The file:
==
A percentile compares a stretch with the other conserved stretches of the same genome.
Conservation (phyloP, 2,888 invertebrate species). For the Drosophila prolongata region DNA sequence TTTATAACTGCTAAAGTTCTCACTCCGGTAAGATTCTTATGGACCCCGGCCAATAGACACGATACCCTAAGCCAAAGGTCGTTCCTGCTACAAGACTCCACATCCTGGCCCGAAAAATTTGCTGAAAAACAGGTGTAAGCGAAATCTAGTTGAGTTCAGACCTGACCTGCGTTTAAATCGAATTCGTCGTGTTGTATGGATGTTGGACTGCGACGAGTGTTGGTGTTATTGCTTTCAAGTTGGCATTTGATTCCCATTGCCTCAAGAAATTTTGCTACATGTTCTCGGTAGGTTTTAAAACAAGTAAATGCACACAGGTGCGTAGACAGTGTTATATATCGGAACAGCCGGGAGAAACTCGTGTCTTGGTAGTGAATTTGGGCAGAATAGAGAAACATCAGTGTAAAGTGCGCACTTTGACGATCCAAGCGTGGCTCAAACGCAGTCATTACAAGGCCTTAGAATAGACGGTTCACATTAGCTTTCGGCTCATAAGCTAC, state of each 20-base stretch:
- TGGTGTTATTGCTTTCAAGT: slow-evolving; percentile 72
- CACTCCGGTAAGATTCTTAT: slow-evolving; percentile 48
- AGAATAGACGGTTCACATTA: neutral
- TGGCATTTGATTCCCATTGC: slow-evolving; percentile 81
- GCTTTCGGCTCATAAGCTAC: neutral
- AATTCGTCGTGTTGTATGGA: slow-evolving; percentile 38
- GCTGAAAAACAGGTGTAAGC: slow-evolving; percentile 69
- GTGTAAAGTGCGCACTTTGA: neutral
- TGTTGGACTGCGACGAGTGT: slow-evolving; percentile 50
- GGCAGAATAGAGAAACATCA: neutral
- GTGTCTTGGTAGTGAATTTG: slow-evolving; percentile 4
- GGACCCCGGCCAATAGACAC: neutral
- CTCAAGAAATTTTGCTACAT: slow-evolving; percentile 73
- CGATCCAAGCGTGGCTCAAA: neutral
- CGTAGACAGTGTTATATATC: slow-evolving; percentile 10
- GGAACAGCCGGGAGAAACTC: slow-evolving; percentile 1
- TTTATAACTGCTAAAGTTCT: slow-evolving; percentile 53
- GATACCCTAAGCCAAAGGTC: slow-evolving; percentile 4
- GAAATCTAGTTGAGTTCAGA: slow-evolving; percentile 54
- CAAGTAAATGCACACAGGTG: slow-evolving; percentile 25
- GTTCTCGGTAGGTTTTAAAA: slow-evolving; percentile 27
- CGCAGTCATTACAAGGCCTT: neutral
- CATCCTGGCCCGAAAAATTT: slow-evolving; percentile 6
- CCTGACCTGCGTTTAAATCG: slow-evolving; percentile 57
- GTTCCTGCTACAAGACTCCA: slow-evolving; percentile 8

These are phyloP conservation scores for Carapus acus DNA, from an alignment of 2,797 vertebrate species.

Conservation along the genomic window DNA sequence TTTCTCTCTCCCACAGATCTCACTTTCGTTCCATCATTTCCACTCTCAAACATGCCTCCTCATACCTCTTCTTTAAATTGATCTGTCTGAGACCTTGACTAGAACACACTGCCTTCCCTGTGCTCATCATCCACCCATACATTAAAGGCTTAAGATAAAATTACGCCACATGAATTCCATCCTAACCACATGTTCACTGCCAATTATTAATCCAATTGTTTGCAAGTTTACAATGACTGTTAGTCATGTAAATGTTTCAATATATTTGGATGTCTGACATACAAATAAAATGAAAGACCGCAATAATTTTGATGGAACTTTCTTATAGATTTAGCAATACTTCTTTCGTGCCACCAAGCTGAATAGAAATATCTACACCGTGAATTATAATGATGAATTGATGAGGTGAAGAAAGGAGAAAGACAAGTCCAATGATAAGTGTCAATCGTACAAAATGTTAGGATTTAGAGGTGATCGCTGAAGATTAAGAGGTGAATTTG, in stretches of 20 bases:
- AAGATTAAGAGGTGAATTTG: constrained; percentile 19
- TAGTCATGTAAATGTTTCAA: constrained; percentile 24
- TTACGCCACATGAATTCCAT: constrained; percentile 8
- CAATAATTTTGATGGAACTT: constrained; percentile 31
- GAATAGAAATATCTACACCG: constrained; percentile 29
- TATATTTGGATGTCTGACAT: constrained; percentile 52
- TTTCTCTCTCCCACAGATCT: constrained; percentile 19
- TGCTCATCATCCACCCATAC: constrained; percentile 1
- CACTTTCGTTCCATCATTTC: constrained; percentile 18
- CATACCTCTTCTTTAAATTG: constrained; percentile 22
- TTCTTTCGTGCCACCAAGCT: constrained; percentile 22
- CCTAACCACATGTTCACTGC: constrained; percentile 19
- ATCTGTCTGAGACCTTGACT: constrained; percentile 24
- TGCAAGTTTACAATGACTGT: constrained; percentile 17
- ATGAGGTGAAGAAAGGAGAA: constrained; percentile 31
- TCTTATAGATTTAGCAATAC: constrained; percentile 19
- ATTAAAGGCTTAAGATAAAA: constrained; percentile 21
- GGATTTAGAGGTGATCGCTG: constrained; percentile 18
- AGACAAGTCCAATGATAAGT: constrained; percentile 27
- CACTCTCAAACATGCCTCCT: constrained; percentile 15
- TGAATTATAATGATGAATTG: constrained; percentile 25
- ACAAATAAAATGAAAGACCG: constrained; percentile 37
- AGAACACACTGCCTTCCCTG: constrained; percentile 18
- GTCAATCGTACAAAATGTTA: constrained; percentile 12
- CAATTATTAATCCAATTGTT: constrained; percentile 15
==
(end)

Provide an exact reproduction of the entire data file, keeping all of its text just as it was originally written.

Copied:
A percentile compares a stretch with the other conserved stretches of the same genome.
Conservation (phyloP, 2,888 invertebrate species). For the Drosophila prolongata region DNA sequence TTTATAACTGCTAAAGTTCTCACTCCGGTAAGATTCTTATGGACCCCGGCCAATAGACACGATACCCTAAGCCAAAGGTCGTTCCTGCTACAAGACTCCACATCCTGGCCCGAAAAATTTGCTGAAAAACAGGTGTAAGCGAAATCTAGTTGAGTTCAGACCTGACCTGCGTTTAAATCGAATTCGTCGTGTTGTATGGATGTTGGACTGCGACGAGTGTTGGTGTTATTGCTTTCAAGTTGGCATTTGATTCCCATTGCCTCAAGAAATTTTGCTACATGTTCTCGGTAGGTTTTAAAACAAGTAAATGCACACAGGTGCGTAGACAGTGTTATATATCGGAACAGCCGGGAGAAACTCGTGTCTTGGTAGTGAATTTGGGCAGAATAGAGAAACATCAGTGTAAAGTGCGCACTTTGACGATCCAAGCGTGGCTCAAACGCAGTCATTACAAGGCCTTAGAATAGACGGTTCACATTAGCTTTCGGCTCATAAGCTAC, state of each 20-base stretch:
- TGGTGTTATTGCTTTCAAGT: slow-evolving; percentile 72
- CACTCCGGTAAGATTCTTAT: slow-evolving; percentile 48
- AGAATAGACGGTTCACATTA: neutral
- TGGCATTTGATTCCCATTGC: slow-evolving; percentile 81
- GCTTTCGGCTCATAAGCTAC: neutral
- AATTCGTCGTGTTGTATGGA: slow-evolving; percentile 38
- GCTGAAAAACAGGTGTAAGC: slow-evolving; percentile 69
- GTGTAAAGTGCGCACTTTGA: neutral
- TGTTGGACTGCGACGAGTGT: slow-evolving; percentile 50
- GGCAGAATAGAGAAACATCA: neutral
- GTGTCTTGGTAGTGAATTTG: slow-evolving; percentile 4
- GGACCCCGGCCAATAGACAC: neutral
- CTCAAGAAATTTTGCTACAT: slow-evolving; percentile 73
- CGATCCAAGCGTGGCTCAAA: neutral
- CGTAGACAGTGTTATATATC: slow-evolving; percentile 10
- GGAACAGCCGGGAGAAACTC: slow-evolving; percentile 1
- TTTATAACTGCTAAAGTTCT: slow-evolving; percentile 53
- GATACCCTAAGCCAAAGGTC: slow-evolving; percentile 4
- GAAATCTAGTTGAGTTCAGA: slow-evolving; percentile 54
- CAAGTAAATGCACACAGGTG: slow-evolving; percentile 25
- GTTCTCGGTAGGTTTTAAAA: slow-evolving; percentile 27
- CGCAGTCATTACAAGGCCTT: neutral
- CATCCTGGCCCGAAAAATTT: slow-evolving; percentile 6
- CCTGACCTGCGTTTAAATCG: slow-evolving; percentile 57
- GTTCCTGCTACAAGACTCCA: slow-evolving; percentile 8

These are phyloP conservation scores for Carapus acus DNA, from an alignment of 2,797 vertebrate species.

Conservation along the genomic window DNA sequence TTTCTCTCTCCCACAGATCTCACTTTCGTTCCATCATTTCCACTCTCAAACATGCCTCCTCATACCTCTTCTTTAAATTGATCTGTCTGAGACCTTGACTAGAACACACTGCCTTCCCTGTGCTCATCATCCACCCATACATTAAAGGCTTAAGATAAAATTACGCCACATGAATTCCATCCTAACCACATGTTCACTGCCAATTATTAATCCAATTGTTTGCAAGTTTACAATGACTGTTAGTCATGTAAATGTTTCAATATATTTGGATGTCTGACATACAAATAAAATGAAAGACCGCAATAATTTTGATGGAACTTTCTTATAGATTTAGCAATACTTCTTTCGTGCCACCAAGCTGAATAGAAATATCTACACCGTGAATTATAATGATGAATTGATGAGGTGAAGAAAGGAGAAAGACAAGTCCAATGATAAGTGTCAATCGTACAAAATGTTAGGATTTAGAGGTGATCGCTGAAGATTAAGAGGTGAATTTG, in stretches of 20 bases:
- AAGATTAAGAGGTGAATTTG: constrained; percentile 19
- TAGTCATGTAAATGTTTCAA: constrained; percentile 24
- TTACGCCACATGAATTCCAT: constrained; percentile 8
- CAATAATTTTGATGGAACTT: constrained; percentile 31
- GAATAGAAATATCTACACCG: constrained; percentile 29
- TATATTTGGATGTCTGACAT: constrained; percentile 52
- TTTCTCTCTCCCACAGATCT: constrained; percentile 19
- TGCTCATCATCCACCCATAC: constrained; percentile 1
- CACTTTCGTTCCATCATTTC: constrained; percentile 18
- CATACCTCTTCTTTAAATTG: constrained; percentile 22
- TTCTTTCGTGCCACCAAGCT: constrained; percentile 22
- CCTAACCACATGTTCACTGC: constrained; percentile 19
- ATCTGTCTGAGACCTTGACT: constrained; percentile 24
- TGCAAGTTTACAATGACTGT: constrained; percentile 17
- ATGAGGTGAAGAAAGGAGAA: constrained; percentile 31
- TCTTATAGATTTAGCAATAC: constrained; percentile 19
- ATTAAAGGCTTAAGATAAAA: constrained; percentile 21
- GGATTTAGAGGTGATCGCTG: constrained; percentile 18
- AGACAAGTCCAATGATAAGT: constrained; percentile 27
- CACTCTCAAACATGCCTCCT: constrained; percentile 15
- TGAATTATAATGATGAATTG: constrained; percentile 25
- ACAAATAAAATGAAAGACCG: constrained; percentile 37
- AGAACACACTGCCTTCCCTG: constrained; percentile 18
- GTCAATCGTACAAAATGTTA: constrained; percentile 12
- CAATTATTAATCCAATTGTT: constrained; percentile 15